Basement sprinkler pipe break closes three Norwich Main Street buildings

Norwich — A sprinkler pipe break in the basement of 94-100 Main St. Friday night filled the basements of three buildings with 7 feet of water, displaced residents in eight apartments and led city officials to shut off the power in all three buildings, city officials said Sunday.

The break was discovered about 8:40 p.m. Friday, when water was seen flowing onto Main Street and through the brick sidewalk in front of the building, fire Battalion Chief Scott Merchant said Sunday. Emergency crews could not access the basements, because the water was up to the basement entrance door level on the main floor, Merchant said.

Eight residents in apartments at 94-100 Main St. were displaced when power and water service was shut off. Norwich Human Services Director Lee Ann Gomes said most residents had someplace to stay temporarily. The city paid for two residents in one unit to stay in a hotel Friday night. Gomes said she did not hear from those residents Saturday and speculated they had a place to go.

The water flooded the basements of neighboring commercial buildings – downhill from the break – at 102-110 Main St. and 112-116 Main St. The Greater Norwich Area Chamber of Commerce is at 114 Main St.

Fire crews used a gas-powered and electric-powered pumps to remove the water to safe levels. Crews were on the scene for more than four hours Friday night and Saturday. Norwich Public Works crews were called to address damage to the brick sidewalks.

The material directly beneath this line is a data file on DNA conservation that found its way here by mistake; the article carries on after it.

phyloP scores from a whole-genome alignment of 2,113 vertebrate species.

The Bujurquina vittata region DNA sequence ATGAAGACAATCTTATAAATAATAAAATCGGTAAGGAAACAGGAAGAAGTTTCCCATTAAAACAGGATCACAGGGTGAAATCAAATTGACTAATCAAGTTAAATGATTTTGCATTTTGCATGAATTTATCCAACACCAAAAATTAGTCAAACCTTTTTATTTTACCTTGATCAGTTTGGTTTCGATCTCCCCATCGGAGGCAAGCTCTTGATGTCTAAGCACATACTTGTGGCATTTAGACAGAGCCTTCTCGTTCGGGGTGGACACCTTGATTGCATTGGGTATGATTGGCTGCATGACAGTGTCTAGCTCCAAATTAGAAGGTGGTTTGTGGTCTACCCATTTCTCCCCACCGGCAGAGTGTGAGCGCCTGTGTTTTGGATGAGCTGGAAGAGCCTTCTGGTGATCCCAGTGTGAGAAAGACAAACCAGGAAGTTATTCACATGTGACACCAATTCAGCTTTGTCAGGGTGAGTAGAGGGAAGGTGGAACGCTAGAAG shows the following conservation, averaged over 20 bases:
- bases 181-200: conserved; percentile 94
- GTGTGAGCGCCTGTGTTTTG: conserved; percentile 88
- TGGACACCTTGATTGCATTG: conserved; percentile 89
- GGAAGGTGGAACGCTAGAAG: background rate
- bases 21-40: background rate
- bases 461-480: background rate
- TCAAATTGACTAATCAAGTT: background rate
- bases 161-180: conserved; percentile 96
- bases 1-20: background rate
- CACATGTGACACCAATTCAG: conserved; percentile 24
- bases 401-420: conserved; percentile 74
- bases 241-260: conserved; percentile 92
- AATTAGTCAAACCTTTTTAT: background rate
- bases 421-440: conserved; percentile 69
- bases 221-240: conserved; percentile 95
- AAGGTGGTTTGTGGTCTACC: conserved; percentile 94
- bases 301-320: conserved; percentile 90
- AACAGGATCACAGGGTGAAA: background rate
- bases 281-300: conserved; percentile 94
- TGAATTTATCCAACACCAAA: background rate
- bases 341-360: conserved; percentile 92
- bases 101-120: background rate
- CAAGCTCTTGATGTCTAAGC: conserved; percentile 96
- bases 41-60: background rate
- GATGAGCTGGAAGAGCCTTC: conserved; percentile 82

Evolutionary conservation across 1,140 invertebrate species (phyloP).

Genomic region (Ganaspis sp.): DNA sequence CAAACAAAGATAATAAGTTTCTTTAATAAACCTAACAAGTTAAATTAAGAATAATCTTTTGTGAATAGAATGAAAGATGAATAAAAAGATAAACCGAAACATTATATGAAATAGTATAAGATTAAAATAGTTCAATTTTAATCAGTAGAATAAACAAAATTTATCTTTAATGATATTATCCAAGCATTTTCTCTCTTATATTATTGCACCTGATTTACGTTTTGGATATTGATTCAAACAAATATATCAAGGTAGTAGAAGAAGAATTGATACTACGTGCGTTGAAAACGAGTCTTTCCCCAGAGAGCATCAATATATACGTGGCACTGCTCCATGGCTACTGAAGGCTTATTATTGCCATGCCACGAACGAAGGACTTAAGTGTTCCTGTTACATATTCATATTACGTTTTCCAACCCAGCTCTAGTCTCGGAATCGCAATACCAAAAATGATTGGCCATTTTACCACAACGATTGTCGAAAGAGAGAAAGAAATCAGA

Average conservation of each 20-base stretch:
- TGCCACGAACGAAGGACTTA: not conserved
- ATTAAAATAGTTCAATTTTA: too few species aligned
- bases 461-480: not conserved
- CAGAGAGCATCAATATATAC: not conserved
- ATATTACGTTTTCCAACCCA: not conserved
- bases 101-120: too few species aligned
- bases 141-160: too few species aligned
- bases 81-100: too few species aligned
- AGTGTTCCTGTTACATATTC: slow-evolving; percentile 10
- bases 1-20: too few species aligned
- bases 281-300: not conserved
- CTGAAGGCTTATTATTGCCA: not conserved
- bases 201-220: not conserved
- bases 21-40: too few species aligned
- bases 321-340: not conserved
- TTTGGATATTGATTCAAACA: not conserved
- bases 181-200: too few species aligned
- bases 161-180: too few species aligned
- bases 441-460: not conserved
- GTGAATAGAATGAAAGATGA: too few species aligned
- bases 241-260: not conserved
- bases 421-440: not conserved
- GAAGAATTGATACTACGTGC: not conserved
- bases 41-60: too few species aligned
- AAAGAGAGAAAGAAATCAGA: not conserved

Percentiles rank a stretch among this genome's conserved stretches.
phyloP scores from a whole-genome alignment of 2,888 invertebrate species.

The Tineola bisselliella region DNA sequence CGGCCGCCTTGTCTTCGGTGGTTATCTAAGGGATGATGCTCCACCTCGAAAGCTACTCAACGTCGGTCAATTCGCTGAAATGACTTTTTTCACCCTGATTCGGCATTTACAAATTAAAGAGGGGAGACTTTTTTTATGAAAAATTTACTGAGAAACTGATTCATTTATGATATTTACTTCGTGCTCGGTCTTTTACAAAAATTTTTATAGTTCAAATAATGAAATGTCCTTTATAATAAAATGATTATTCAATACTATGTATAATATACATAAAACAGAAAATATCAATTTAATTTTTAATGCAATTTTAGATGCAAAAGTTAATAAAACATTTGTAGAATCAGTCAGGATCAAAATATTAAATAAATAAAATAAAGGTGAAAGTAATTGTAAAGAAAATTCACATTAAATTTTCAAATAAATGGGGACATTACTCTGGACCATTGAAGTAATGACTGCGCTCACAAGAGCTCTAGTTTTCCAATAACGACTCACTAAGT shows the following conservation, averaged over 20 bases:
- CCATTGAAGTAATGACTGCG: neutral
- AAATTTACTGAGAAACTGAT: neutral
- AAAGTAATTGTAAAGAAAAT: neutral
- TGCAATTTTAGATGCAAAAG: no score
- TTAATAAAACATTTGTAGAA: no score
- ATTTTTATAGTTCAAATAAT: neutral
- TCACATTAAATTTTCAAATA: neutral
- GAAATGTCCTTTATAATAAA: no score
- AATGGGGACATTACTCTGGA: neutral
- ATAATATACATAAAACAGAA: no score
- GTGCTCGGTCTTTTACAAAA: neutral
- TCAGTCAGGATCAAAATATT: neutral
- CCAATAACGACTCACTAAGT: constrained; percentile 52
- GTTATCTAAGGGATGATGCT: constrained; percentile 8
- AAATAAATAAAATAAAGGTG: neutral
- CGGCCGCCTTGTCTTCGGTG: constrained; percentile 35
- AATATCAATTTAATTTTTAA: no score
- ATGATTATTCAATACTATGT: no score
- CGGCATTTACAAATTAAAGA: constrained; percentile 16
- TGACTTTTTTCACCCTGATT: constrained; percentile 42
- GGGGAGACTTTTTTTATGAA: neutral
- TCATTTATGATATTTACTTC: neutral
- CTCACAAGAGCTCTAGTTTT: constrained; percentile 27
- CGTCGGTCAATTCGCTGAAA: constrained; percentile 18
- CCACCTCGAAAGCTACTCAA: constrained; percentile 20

Norwich Public Utilities spokesman Chris Riley said NPU shut off the power, because water had flooded electrical systems in the basements. Power cannot be restored to the buildings until city building inspectors give their approval, Riley said.

Director of Inspections James Troeger could not be reached for comment Sunday.

The building at 94-100 Main St., owned by 100 Main Street Associates LLC, c/o J&E Investment Co. of West Hartford, has a history of problems. A similar sprinkler water pipe break in the building in January 2013 displaced seven people and led to the condemnation of the building. In July 2016, the state Department of Labor ordered renovation work to stop in the building after discovering plumbing contractors had violated state labor laws.

The building had been managed by Norwich businessman Zane Megos in recent years. Megos was convicted of violation of probation in March 2016 and was sentenced to five years in prison for continuing a practice of taking rental deposits for apartments that were either condemned or not available for rent.


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